The Penn Family Center turns 10

When Stephanie Pierson showed up to a support group for Penn students who have children, she didn’t expect that everyone would be crying within the first five minutes, herself included.

Cartoon of a parent and child reading between two similarly-sized buildings.

“It was just this collective sigh,” she remembers. “Everybody knew the pent-up anxiety and frustration we were all dealing with.” The room included students from all around campus, “but everybody was feeling the same,” she says. “I don’t know how to do this while having a family.”

“It can be hard to find your student parent community at Penn,” says Kendra Hypolite. That’s why, 10 years ago, the Penn Family Center was born.

Today, Hypolite serves as associate director of the Family Center, the student parent support group that Pierson had discovered. But the center’s family-focused efforts extend far beyond that.

Hypolite says people often assume that the Penn Family Center is a daycare program. In fact, onsite childcare is one of the few things it doesn’t offer. “We see ourselves as a hub—a place to deliver programming and resources, but also to connect and advocate for student parents,” Hypolite says. At last count, there were roughly 1,300 Penn students who are parents. The center is open to any of them on weekdays from 9 a.m. to 6 p.m. Membership is free, and around 600 students are active members.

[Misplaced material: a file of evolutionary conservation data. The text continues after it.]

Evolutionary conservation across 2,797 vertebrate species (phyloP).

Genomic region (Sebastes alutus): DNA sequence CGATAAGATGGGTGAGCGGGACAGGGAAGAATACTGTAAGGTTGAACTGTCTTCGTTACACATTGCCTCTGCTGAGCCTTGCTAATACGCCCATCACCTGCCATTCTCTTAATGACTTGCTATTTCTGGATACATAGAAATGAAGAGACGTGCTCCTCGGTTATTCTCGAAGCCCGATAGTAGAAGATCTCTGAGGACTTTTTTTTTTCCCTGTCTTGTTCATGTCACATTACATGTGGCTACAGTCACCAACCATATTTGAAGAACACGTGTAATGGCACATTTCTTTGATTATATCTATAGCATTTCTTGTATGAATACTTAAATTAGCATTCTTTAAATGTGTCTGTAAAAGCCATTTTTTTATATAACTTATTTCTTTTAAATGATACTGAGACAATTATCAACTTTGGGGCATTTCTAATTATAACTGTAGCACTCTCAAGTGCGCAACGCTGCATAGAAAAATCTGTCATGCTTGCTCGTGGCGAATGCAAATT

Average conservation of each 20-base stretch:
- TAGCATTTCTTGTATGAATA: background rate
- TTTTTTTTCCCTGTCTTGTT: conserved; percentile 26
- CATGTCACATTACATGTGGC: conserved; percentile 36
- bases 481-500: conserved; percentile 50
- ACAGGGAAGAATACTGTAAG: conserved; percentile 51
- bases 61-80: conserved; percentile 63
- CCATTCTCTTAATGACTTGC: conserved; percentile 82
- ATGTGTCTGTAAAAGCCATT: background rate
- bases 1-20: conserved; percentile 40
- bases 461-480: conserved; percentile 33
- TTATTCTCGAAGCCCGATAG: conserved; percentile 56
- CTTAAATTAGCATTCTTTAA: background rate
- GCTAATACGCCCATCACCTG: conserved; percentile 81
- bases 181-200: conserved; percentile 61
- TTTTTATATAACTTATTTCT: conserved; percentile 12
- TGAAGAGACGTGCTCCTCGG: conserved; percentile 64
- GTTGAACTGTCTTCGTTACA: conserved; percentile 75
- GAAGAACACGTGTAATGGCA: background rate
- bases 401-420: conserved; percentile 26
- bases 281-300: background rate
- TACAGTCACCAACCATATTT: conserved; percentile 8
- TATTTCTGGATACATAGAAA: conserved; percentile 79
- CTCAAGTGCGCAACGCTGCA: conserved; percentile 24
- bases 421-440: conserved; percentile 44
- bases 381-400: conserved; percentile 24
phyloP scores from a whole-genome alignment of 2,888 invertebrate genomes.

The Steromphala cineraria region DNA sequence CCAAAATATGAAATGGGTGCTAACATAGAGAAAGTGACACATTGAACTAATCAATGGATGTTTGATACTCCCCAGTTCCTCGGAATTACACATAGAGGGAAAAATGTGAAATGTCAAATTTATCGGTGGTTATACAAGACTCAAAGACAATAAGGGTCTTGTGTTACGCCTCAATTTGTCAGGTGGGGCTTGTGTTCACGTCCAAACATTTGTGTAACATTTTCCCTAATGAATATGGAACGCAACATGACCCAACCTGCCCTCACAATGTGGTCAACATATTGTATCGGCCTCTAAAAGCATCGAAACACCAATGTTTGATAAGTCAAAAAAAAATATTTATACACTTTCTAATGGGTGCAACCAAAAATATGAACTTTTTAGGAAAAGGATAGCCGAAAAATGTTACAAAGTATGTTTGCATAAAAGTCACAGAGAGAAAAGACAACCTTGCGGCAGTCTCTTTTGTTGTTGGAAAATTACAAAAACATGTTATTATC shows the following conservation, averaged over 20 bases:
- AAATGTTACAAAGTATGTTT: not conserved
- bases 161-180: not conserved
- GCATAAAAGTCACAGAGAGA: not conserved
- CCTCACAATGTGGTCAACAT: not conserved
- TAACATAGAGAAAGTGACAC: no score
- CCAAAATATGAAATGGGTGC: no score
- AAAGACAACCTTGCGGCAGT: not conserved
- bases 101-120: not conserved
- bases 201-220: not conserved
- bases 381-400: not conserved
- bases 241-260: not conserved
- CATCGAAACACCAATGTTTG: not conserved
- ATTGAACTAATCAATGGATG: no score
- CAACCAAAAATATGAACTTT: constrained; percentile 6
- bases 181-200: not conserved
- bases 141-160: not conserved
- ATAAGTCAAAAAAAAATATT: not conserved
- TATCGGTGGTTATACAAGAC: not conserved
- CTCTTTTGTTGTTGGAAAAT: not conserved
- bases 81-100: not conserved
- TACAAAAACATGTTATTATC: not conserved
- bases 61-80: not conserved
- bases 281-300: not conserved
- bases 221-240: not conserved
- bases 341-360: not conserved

Jessica Bolker has been working with the Family Center since its earliest days and became its director in 2017. Noting that Penn was “very much at the vanguard” with its Family Center, Bolker says the University is still the only Ivy League school with a dedicated family center on its campus.

Launching a family center “was not only about supporting our Penn students,” Bolker says, “but also supporting the academic pipeline, and making sure academia is as diverse as possible.”

When it opened, the center was housed on the second floor of Houston Hall, inside a dance studio. On weekday mornings, Family Center staff would push in their furniture and toys and books and stuffed animals from nearby storage rooms. At 3 p.m., they’d clear it all out again. “Everything was on wheels,” Bolker remembers. “It was a process, but we made it work.” Still, she says, “it didn’t feel like a permanent home.”

After several years of the center-on-wheels shuffle, the Family Center found its current home inside the Graduate Student Center in 2014. “That’s when the whole thing blossomed,” Bolker says. The staff expanded and membership swelled. Evening and weekend events became possible.

Read more at The Pennsylvania Gazette.